top of page
Search

Southern Middle TN Today News with Tom Price 6-26-24

WKOM/WKRM Radio

Southern Middle Tennessee Today

News Copy for June 26, 2024


All news stories are aggregated from various sources and modified for time and content. Original sources are cited.

We start with local news…

Eleven Plead Guilty to Drug Trafficking (MauryCountySource)

Eleven members of a drug trafficking conspiracy pled guilty to conspiring to distribute and possess with the intent to distribute controlled substances in middle Tennessee, according to United States Attorney Henry C. Leventis for the Middle District of Tennessee. Seven of the eleven hail from Columbia. They seven are:

Davontay Holt, 30, of Columbia, Tennessee, pled guilty on April 8, 2024

Khyre McClain, 21, of Columbia, Tennessee, pled guilty on May 17, 2024

Ethan Kimes, 22, of Columbia, Tennessee, pled guilty on May 29, 2024

Jahari Armstrong, 22, of Columbia, Tennessee, pled guilty on May 29, 2024

Jaydan Armstrong, 22, of Columbia, Tennessee, pled guilty on May 29, 2024

Tristain Orr, 24, of Columbia, Tennessee, pled guilty on June 17, 2024

and

Quortez Duncan, 36, of Columbia, Tennessee, pled guilty on June 18, 2024. The remaining four hailed from California.


According to charging and plea documents, agents with the Drug Enforcement Administration and Homeland Security Investigations were investigating the distribution of methamphetamine, marijuana and counterfeit fentanyl-laced Oxycodone tablets with the inscription “M30” which were being shipped from the Santa Rosa, California, area to Tennessee and more than a dozen other states. Subsequent investigation, including surveillance and the review of social media sites and mobile payment records, identified members of the drug distribution network. Law enforcement officers in Columbia, Tennessee, executed several search warrants of the defendants’ residences and recovered loaded firearms and blue tablets inscribed “M30.”

On July 25, 2022, Homeland Security agents seized a package from a UPS Store in Sebastopol, California, which was destined for Nashville. This package contained thousands of counterfeit fentanyl-laced Oxycodone “M30” tablets weighing over two kilograms. The package also contained more than eight pounds of methamphetamine.

On August 9, 2022, HSI agents intercepted two additional packages from the Santa Rosa area which were destined for residences in Nashville. One package contained 472 grams of the counterfeit fentanyl-laced Oxycodone “M30” tablets and the other package contained approximately four pounds of methamphetamine.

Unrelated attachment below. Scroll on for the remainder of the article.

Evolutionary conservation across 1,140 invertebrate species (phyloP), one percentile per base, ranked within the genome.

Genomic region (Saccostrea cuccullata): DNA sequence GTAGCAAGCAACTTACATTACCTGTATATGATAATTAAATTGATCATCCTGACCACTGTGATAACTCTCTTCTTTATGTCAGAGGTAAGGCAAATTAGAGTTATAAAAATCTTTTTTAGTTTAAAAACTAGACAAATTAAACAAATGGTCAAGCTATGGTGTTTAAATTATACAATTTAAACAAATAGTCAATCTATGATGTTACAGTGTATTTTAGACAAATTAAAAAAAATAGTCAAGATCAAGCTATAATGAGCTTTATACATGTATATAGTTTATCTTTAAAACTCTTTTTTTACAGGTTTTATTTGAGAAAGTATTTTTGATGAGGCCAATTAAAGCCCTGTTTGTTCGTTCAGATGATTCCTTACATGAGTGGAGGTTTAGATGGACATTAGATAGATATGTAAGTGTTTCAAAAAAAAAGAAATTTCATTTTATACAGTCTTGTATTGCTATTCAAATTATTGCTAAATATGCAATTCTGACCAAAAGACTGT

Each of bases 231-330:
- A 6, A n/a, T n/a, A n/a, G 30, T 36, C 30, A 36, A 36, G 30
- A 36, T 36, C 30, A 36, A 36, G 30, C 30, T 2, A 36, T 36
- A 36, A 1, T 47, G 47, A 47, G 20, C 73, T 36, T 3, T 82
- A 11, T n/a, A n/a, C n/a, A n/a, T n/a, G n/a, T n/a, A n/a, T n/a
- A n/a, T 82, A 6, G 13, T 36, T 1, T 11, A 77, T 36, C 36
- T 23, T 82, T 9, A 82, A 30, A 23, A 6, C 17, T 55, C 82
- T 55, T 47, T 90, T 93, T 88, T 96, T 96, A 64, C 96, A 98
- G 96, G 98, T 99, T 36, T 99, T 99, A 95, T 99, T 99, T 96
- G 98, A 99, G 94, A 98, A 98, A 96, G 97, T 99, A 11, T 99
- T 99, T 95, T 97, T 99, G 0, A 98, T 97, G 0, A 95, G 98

The defendants will be sentenced before United States District Judge Waverly D. Crenshaw, Jr., in the spring of 2025. Four of the Californian and two from Columbia: McClain, and Duncan face up to life imprisonment and a $10,000,000 fine. Holt, Orr, Kimes, Jahari Armstrong, and Jaydan Armstrong face up to 20 years’ imprisonment and a $1,000,000 fine.

This case was investigated by the Drug Enforcement Administration; Homeland Security Investigations; the U.S. Postal Inspection Service; the Federal Bureau of Investigation, Memphis Field Office, Nashville Resident Agency; and the Columbia Police Department. Assistant U.S. Attorneys Ahmed Safeeullah and Rachel Stephens are prosecuting the case.


Columbia Infrastructure Work Begins (Press Release)

The City of Columbia is pleased to announce the commencement of the Columbia Infrastructure and Greenspace Improvement Project. This key initiative aims to enhance both the safety and aesthetic appeal of our downtown district. The project is being carried out in partnership with Columbia Main Street, thanks to the GM on Main Street Grant Program. Earlier this year, this program awarded five $50,000 grants to nonprofit organizations and municipal government entities near GM facilities, including the City of Columbia. Work officially began on June 24, 2024, and is expected to be completed over the next several months. City Manager Tony Massey stated, “Ensuring the safety and well-being of our residents is paramount. The Columbia Infrastructure and Greenspace Improvement Project underscores our commitment to enhancing downtown's vitality while prioritizing pedestrian safety.”

Downtown will see significant improvements as a result of this project, including curb extensions at three intersections on the public square, increased greenspace, and two informational kiosks. Curb extensions, an innovative traffic calming measure, will enhance pedestrian safety by reducing crossing distances and slowing motorists. The additional greenspace will offer passive areas for relaxation and enjoyment, while the informational kiosks will provide visitors with details about local businesses, attractions, and Columbia's unique history, fostering a stronger sense of place.

Assistant City Engineer Douglas Toney remarked, “We are excited to begin this project that has been in our imaginations for quite some time, with many city departments being involved in brainstorming, design, and the construction and implementation. The improvements will provide increased safety and beautification to match more recent improvements downtown.”

The Columbia Infrastructure and Greenspace Improvement Project will further enhance Columbia’s attractive and vibrant downtown, making it safer and more enjoyable for the entire community.


OPMobility to Expand (Press Release)

Tennessee Gov. Bill Lee, Department of Economic and Community Development Commissioner Stuart C. McWhorter and OPmobility (formerly Plastic Omnium) officials announced on Monday, that the company will undergo a $3 million expansion at its Spring Hill plant.